5 Ris­ing Lo­cal Tech Com­pa­nies to Watch This Year

Indonesia Expat - - FRONT PAGE - By Tin­nike Lie

“Here are five new tech com­pa­nies in the ar­chi­pel­ago that be­gan build­ing some­thing new last year and which could pos­si­bly be the next big thing in 2017. If you’re an in­vestor, these names may be a few to keep in mind.”

IN­DONE­SIA’S TECH IN­DUS­TRY is no longer just about e- com­merce. Re­cently, we’ve seen more di­verse ideas pop­ping up from lo­cal and for­eign en­trepreneurs alike. Here are five new tech com­pa­nies in the ar­chi­pel­ago that be­gan build­ing some­thing new last year, and which could pos­si­bly be the next big thing in 2017. If you’re in­ter­ested in in­vest­ing in In­done­sia, these names may be a few to keep in mind.

1. HABIBI GAR­DEN

Habibi Gar­den has de­vel­oped an “in­ter­net of things”-based de­vice that works as a sen­sor to mon­i­tor plant growth and out­put. The com­pany aims to pre­vent crop fail­ure in In­done­sia, im­prove yield pro­duc­tiv­ity and in­crease cost ef­fi­ciency by avoid­ing over-fer­til­iza­tion and over- wa­ter­ing.

The de­vice col­lects pre­cise in­for­ma­tion on light in­ten­sity, hu­mid­ity, mois­ture and crop nu­tri­ents. Con­nected and net­worked with an­other piece of equip­ment called the Habibi dos­ing pump, the de­vice uses the in­for­ma­tion col­lected to au­to­mat­i­cally feed crops based on real-time soil data.

2. KATA.AI

De­vel­oped by the same team that built the vir­tual assistant app YesBoss, Kata.ai is an ar­ti­fi­cial in­tel­li­gent- based chat bot that con­nects brands and cus­tomers. The plat­form will be able to process in­for­mal con­ver­sa­tions in Ba­hasa In­done­sia via pop­u­lar mes­sag­ing apps such as LINE, Face­book, Twit­ter, BBM, Tele­gram and even SMS.

Brands can use this plat­form to mar­ket prod­ucts, per­form sales trans­ac­tions and gather data about con­sumer be­hav­iour. For cus­tomers, the app en­ables in­stant feed­back from the com­pa­nies and may thus end the frus­tra­tion of hav­ing to rely on out­dated help cen­tre in­for­ma­tion.

3. WRAPMOBIL

Off­line ad­ver­tis­ing seems to be a new trend in In­done­sia’s tech ecosys­tem. There are at least five com­pa­nies work­ing on con­nect­ing brands with in­di­vid­u­als to ad­ver­tise on their pri­vately- owned and rented ve­hi­cles. One of the most promis­ing is Wrapmobil.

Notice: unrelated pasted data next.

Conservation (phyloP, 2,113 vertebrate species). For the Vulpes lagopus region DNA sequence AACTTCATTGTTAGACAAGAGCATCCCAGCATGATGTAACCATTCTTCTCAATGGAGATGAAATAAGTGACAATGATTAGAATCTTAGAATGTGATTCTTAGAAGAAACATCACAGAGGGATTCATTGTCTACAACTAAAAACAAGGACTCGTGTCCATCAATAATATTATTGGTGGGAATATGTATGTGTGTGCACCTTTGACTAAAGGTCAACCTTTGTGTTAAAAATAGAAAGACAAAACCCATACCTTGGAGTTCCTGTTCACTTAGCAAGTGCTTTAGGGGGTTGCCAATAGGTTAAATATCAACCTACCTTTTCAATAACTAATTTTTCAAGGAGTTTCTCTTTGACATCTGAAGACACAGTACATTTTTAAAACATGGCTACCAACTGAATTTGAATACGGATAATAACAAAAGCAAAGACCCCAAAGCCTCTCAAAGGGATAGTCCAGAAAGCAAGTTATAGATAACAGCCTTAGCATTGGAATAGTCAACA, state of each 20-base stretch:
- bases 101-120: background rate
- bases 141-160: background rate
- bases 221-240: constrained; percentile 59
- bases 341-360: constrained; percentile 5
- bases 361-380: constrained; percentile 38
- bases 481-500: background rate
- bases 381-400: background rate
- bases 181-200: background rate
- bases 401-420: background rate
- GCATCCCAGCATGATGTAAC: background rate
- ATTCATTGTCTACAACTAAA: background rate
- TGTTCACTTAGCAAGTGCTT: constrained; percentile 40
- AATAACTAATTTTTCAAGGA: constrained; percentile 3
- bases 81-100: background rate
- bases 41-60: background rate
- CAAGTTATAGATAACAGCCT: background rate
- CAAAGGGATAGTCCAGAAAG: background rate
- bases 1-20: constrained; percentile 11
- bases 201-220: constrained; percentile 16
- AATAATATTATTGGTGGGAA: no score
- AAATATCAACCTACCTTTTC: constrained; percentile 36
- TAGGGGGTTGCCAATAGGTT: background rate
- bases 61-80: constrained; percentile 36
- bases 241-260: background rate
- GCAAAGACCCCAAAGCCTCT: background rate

Wrapmobil en­ables car own­ers to earn ex­tra money from ad­ver­tis­ers by wrap­ping their cars with chic and well- de­signed ad stick­ers. The to­tal money drivers re­ceive will de­pend on the sticker size and the num­ber of kilo­me­tres that they drive each month. This is par­tic­u­larly in­ter­est­ing for Jakarta, a city that has earned the moniker as hav­ing the worst traf­fic in the world. Now, with tech com­pa­nies like Wrapmobil join­ing the fray, frus­trated com­muters can take com­fort in know­ing their time spent in traf­fic is gen­er­at­ing sup­ple­men­tal in­come for their fam­i­lies.

4. KUMPARAN

Kumparan is a soon-to-launch com­mu­nity-based dig­i­tal me­dia com­pany that fo­cuses on in­ter­ac­tive and col­lab­o­ra­tive me­dia. The plat­form al­lows users to sub­mit their own con­tent and fol­low other users to get their lat­est ac­tiv­i­ties such as new posts and con­tent of in­ter­est.

While de­tails are still scarce, what makes the com­pany in­ter­est­ing is the peo­ple be­hind it. Kumparan was started by Detik’s co-founders Ab­dul Rah­man and Calvin Luk­man­tara. It in­cludes Detik’s fel­low alumni Hugo Diba, Ine Yor­de­naya, Heru Tjatur and for­mer vice pres­i­dent at lo­cal ven­ture cap­i­tal firm Ideosource An­drias Ekoyuono in the man­age­ment team. Es­tab­lished last year, the se­cre­tive com­pany has em­ployed over 100 em­ploy­ees.

5. HELION

Funded through a grant from In­done­sia’s tech­nol­ogy and re­search min­istry, Helion cre­ated Wi- Fi bal­loons that aim to con­nect peo­ple in ru­ral and re­mote ar­eas to the in­ter­net, help fill cov­er­age gaps and bring peo­ple back on­line af­ter dis­as­ters.

Helion is ba­si­cally the lo­cal an­swer to Google’s Project Loon. The bal­loons are teth­ered at a max­i­mum height of a cou­ple of hun­dred me­tres and carry so­lar­pow­ered elec­tronic equip­ment that en­ables them to dis­trib­ute a Wi- Fi sig­nal to the sur­round­ing area be­low.

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